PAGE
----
Sunday Sermons Living with Energized Hope in the Midst of Difficulties

February 06, 2022 | Buster Brown

“In you, O Lord, do I take refuge; let me never be put to shame! In your righteousness deliver me and rescue me; incline your ear to me, and save me! Be to me a rock of refuge, to which I may continually come; you have given the command to save me, for you are my rock and my fortress. Rescue me, O my God, from the hand of the wicked, from the grasp of the unjust and cruel man. For you, O Lord, are my hope, my trust, O Lord, from my youth. Upon you I have leaned from before my birth; you are he who took me from my mother's womb. My praise is continually of you.”  Psalm 71:1-6 

“O God, be not far from me; O my God, make haste to help me! May my accusers be put to shame and consumed; with scorn and disgrace may they be covered who seek my hurt. But I will hope continually and will praise you yet more and more. My mouth will tell of your righteous acts, of your deeds of salvation all the day, for their number is past my knowledge. With the mighty deeds of the Lord God I will come; I will remind them of your righteousness, yours alone. O God, from my youth you have taught me, and I still proclaim your wondrous deeds. So even to old age and gray hairs, O God, do not forsake me, until I proclaim your might to another generation, your power to all those to come. Your righteousness, O God, reaches the high heavens. You who have done great things, O God, who is like you? You who have made me see many troubles and calamities will revive me again; from the depths of the earth you will bring me up again. You will increase my greatness and comfort me again.”  Psalm 71:12-21 

1. The Cry for Help in the midst of difficulties, as the discipline of remembering the faithfulness of God is brought to mind. (vv.1-6,10-13)

2. The Energized Cycle: 

• Hope continually as the goodness of the Lord is praised yet more and more. (v.14)

Q: What does the preface of the Lord’s prayer teach us?

A: "...to draw near to God with confidence of his fatherly goodness, and our interest therein; with reverence, and all other childlike dispositions…” Westminster Larger Catechism, Q:189

• To tell of God’s righteous acts and his mercies “for their number is past my knowledge”. (v.15)

• To go out in the power of God. (v.16)

 

OUTCOMES

1. Having a love for the coming generations. (v.18)

“Posterity shall serve him; it shall be told of the Lord to the coming generation; they shall come and proclaim his righteousness to a people yet unborn, that he has done it.”  Psalm 22:30-31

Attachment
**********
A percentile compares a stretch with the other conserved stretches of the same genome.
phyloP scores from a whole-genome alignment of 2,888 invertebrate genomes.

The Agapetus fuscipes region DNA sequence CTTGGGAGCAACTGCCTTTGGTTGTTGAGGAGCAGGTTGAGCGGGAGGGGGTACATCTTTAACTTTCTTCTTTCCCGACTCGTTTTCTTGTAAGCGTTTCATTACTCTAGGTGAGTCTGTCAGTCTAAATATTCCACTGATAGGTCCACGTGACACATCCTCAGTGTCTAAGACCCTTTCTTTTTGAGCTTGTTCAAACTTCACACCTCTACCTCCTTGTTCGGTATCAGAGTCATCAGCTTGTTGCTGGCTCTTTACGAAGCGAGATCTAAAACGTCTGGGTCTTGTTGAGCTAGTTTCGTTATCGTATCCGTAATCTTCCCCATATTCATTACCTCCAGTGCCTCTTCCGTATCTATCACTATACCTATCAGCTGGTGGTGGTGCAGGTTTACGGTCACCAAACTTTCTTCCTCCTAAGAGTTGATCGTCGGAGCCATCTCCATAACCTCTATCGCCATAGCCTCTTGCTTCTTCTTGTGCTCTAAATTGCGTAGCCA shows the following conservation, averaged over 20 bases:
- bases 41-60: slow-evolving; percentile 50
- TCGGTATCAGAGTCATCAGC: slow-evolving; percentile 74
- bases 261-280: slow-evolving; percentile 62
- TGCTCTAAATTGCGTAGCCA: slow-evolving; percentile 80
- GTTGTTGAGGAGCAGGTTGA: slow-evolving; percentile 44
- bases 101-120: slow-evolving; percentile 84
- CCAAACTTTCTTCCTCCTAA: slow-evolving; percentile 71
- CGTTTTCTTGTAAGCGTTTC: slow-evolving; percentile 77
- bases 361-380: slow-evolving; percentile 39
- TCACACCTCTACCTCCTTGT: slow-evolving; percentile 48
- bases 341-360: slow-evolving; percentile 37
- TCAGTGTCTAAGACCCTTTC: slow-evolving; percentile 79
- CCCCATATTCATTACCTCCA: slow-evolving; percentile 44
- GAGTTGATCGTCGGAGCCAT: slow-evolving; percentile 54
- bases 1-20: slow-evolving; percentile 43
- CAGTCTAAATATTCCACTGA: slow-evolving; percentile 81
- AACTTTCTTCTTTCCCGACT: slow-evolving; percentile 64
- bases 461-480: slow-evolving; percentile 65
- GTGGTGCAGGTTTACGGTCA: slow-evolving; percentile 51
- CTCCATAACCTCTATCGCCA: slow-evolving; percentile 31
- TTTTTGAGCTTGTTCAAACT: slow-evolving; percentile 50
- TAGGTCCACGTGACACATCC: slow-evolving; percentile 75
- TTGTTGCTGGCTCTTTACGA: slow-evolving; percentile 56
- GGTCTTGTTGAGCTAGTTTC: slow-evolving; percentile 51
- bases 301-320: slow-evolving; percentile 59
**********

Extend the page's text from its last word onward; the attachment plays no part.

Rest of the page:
2. Living with expectation of God’s reviving power. (vv.20-21)

BUT GOD!

“The life of a Christian is a perpetual warfare. For whoever who gives himself to the service of God will have no truce from Satan at any time, but will be harassed with incessant disquietude.”  John Calvin, Commentary on 2 Corinthians

 

QUESTIONS:

1. What do we mean when we say that life is filled with “battles and blessings”? How has our cultural context promoted the view that we should live in a pain-free, worry-free environment? 

2. What does it mean to say, “We live in a fallen, less than perfect world and should anticipate problems this side of Heaven?”

3. What did the Westminster Assembly mean when they said “We draw near to God with confidence in his fatherly goodness and our INTERESTS THEREIN”?

4. How does the Energy Cycle get us outside of ourselves and give us a desire to bless the coming generations?

5. How does God bring renewal to us? (v.20-21)

 

“We need to see something of a pattern of piety for the church and for the individual Christian (in the Psalms). The pattern is this: the real and inescapable problems of life in this fallen world should lead us to prayer. Prayer should lead us to remembering and meditation on the promises of God, both those fulfilled in the past and those we trust will be fulfilled in the future. Remembering the promises of God will help us to praise him as we ought. As we praise him we can continue to face with grace and faith the problems that come daily into our lives.”  W. Robert Godfrey, Learning to Love the Psalms, p.76